Internationally acclaimed musician Danny McBride is this month’s cover artist. Being raised by a couple of artists who encouraged the arts, Danny recalls going to the symphony when he was young and being moved to tears. He grew up watching his dad sketch caricatures and his mom create watercolor and oil paintings. He and his brother both became musicians.
Danny always struggled in school, not realizing he was dyslexic. It was his English teacher who said, “Don’t you play guitar? Maybe you should be a musician.” That’s exactly what Danny did, dropping out of school at age 17, the beginning of his “invisible life in the fast lane.” That same year Toronto Star Newspaper labeled him as Canada’s No. 1 rock guitarist.
As a member of the house band for Toronto’s legendary ROCK-PILE, one of the most renowned venues in music history, he opened for names like Led Zeppelin, The Who, Jeff Beck and Rod Stewart, and that was just the beginning of a 40-year music career.
As his own harshest critic, Danny had a love-hate relationship with the stage, often struggling with stage fright as he performed in front of crowds of 200,000-plus people. That insecurity reminded him of his humanity, kept him from thinking of himself as anything other than a regular person, even as Supertramp, Tina Turner and Rod Stewart were trying to convince Danny to join their tours. “It has always been difficult for me to accept praise. I feel like I’ve been invisible in the fast lane; just a normal guy who fooled everyone and got invited along for the ride. I used to bring fans backstage to let them see we were all just regular people. Couldn’t stand the star tripping, but sometimes you just got lost in it all,” said Danny.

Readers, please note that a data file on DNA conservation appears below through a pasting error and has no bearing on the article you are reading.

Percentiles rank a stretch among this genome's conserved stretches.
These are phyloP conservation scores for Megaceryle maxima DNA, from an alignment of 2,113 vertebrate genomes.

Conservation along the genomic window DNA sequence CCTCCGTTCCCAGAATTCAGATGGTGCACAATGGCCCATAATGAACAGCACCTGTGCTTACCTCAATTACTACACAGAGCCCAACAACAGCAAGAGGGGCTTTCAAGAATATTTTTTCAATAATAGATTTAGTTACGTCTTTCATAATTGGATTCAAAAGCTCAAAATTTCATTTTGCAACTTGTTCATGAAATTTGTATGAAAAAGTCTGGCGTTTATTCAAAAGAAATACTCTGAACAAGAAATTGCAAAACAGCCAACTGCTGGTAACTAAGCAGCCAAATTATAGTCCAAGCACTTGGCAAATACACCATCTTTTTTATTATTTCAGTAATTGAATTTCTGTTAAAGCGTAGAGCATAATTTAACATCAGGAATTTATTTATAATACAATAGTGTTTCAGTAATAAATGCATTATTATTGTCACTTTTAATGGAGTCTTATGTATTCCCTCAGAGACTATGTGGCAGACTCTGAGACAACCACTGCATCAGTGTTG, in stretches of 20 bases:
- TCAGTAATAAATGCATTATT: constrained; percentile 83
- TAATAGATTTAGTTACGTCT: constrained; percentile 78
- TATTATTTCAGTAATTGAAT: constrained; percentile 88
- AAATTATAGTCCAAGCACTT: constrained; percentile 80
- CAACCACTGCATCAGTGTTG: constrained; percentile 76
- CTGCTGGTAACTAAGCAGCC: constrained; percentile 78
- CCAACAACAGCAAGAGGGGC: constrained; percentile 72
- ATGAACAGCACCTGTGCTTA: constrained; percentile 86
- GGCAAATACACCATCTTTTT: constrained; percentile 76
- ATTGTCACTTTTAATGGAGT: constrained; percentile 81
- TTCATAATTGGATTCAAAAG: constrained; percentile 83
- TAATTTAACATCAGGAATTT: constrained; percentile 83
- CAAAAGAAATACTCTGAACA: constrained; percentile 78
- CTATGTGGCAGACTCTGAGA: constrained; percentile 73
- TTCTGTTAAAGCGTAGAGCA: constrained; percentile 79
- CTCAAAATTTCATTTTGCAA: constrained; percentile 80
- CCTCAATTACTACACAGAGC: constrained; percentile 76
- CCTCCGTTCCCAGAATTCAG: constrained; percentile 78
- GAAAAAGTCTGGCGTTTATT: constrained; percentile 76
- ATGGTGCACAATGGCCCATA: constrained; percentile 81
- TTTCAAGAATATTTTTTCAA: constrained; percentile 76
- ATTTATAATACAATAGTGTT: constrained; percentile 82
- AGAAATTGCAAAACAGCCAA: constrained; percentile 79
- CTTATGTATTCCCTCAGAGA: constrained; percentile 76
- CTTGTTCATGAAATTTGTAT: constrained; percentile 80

Everyone knew Danny had artistic talent. Known for drawing caricatures of people, he was given the nickname “Poison Pencil,” and no one wanted to sit in front of him at dinner. Back in ‘93, a friend suggested he try painting. He sat in front of a rectangular canvas and began sketching a familiar face, bearing a resemblance to his third grade crush, who also happened to be his teacher. He looked at the space and thought, “She needs a hat.” His good friend David Hasselhoff purchased his very first painting and the rest is history.
Having sold over 600 paintings of women in hats, it has proven to be a financially sound career, so he keeps painting her. Of course, I had to ask Danny what he listens to while he paints—books on CD. He’s making up for lost time and all the stories he missed out on all those years ago when he struggled to read. He spends his days painting and listening to Stephen King, James Clavell, Arthur Clarke and other mystery and sci-fi writers.
For more information or to purchase Danny’s art visit
www.whiterockgallery.com and www.stephenloweartgallery.com.